A. The Five-Step Evaluation Process The ALJ follows a five-step sequential evaluation process in assessing whether a claimant is disabled. 20 C.F.R. § 416.920(a)(4); Lester v. Chater, 81 F.3d 821, 828 n.5 (9th Cir. 1995) (as amended Apr. 9, 1996). In the first step, the Commissioner must determine whether the claimant is currently engaged in substantial gainful activity; if so, the claimant is not disabled and the claim must be denied. § 416.920(a)(4)(i). If the claimant is not engaged in substantial gainful activity, the second step requires the Commissioner to determine whether the claimant has a "severe" impairment or combination of impairments significantly limiting his ability to do basic work activities; if not, a finding of not disabled is made and the claim must be denied. § 416.920(a)(4)(ii). If the claimant has a "severe" impairment or combination of impairments, the third step requires the Commissioner to determine whether the impairment or combination of impairments meets or equals an impairment in the Listing of Impairments ("Listing") set forth at 20 C.F.R., Part 404, Subpart P, Appendix 1; if so, disability is presumed and benefits are awarded. § 416.920(a)(4)(iii). If the claimant's impairment or combination of impairments does not meet or equal an impairment in the Listing, the fourth step requires the Commissioner to determine whether the claimant has sufficient residual functional capacity ("RFC")*fn2 to perform his past work; if so, the claimant is not disabled and the claim must be denied. § 416.920(a)(4)(iv). The claimant has the burden of proving that he is unable to perform past relevant work. Drouin, 966 F.2d at 1257. If the claimant meets that burden, a prima facie case of disability is established. Id. If that happens or if the claimant has no past relevant work, the Commissioner then bears the burden of establishing that the claimant is not disabled because he can perform other substantial gainful work available in the national economy. § 416.920(a)(4)(v). That determination comprises the fifth and final step in the sequential analysis. § 416.920; Lester, 81 F.3d at 828 n.5; Drouin, 966 F.2d at 1257.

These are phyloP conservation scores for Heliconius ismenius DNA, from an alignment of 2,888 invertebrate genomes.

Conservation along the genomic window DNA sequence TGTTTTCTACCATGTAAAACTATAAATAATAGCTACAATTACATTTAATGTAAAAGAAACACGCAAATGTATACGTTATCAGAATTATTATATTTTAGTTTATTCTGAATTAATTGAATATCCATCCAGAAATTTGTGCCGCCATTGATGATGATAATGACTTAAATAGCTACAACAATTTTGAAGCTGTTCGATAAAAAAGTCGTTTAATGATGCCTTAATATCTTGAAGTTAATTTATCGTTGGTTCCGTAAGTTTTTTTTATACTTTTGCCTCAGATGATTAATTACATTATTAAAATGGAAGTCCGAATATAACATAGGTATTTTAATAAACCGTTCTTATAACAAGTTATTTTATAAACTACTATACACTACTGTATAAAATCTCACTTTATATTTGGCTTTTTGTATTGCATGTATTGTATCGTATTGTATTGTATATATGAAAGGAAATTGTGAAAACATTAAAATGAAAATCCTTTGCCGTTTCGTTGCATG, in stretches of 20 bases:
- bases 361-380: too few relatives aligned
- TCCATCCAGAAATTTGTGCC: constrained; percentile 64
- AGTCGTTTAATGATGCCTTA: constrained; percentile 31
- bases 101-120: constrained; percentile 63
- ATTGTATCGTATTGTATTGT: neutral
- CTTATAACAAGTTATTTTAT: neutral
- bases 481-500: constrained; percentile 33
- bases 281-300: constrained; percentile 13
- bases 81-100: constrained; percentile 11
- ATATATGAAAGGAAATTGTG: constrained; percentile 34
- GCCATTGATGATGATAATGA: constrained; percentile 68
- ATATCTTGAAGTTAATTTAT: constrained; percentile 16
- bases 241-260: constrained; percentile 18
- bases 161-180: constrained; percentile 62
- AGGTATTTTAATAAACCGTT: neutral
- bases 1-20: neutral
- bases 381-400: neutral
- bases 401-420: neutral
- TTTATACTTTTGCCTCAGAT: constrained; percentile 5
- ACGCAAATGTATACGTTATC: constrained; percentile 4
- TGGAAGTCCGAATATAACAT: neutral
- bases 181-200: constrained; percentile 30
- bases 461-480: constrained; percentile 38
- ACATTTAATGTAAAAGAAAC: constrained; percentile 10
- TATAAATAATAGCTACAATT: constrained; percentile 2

B. The ALJ's Application of the Five-Step Process At step one, the ALJ found that Plaintiff had not engaged in any substantial gainful activity since May 30, 2008, the application date. (AR 22.) At step two, the ALJ concluded that Plaintiff had the severe impairments of "degenerative disc disease of the lumbar spine, obesity, borderline intellectual functioning, and dyslexia." (Id.) At step three, the ALJ determined that Plaintiff's impairments did not meet or equal any of the impairments in the Listing. (Id.) At step four, the ALJ found that Plaintiff retained the RFC to perform "light work"*fn3 with certain additional limitations, including only those "activities involving no more than simple tasks with simple work-related decisions." (AR 24.) At step five, the ALJ concluded that jobs existed in significant numbers in the national economy that Plaintiff could perform. (AR 27.) Accordingly, the ALJ determined that Plaintiff was not disabled. (AR 28.)
The record does not contain any treatment notes or other medical evidence of any kind for Plaintiff other than that generated as part of his SSI claim. On July 18, 2008, consulting clinical psychologist Rosa Colonna examined Plaintiff and administered a series of tests to him. (AR 149-53.) She determined that he had a verbal IQ of 76, a performance IQ of 70, and a full scale IQ of 72. (AR 151.) She concluded that his "[c]urrent intellectual functioning is borderline range" but that he could work. (AR 151-53.) On July 10, 2008, Dr. Seung Ha Lim examined Plaintiff. (AR 155-58.) Based on Plaintiff's pain on motion, back tenderness, and limited range of motion ...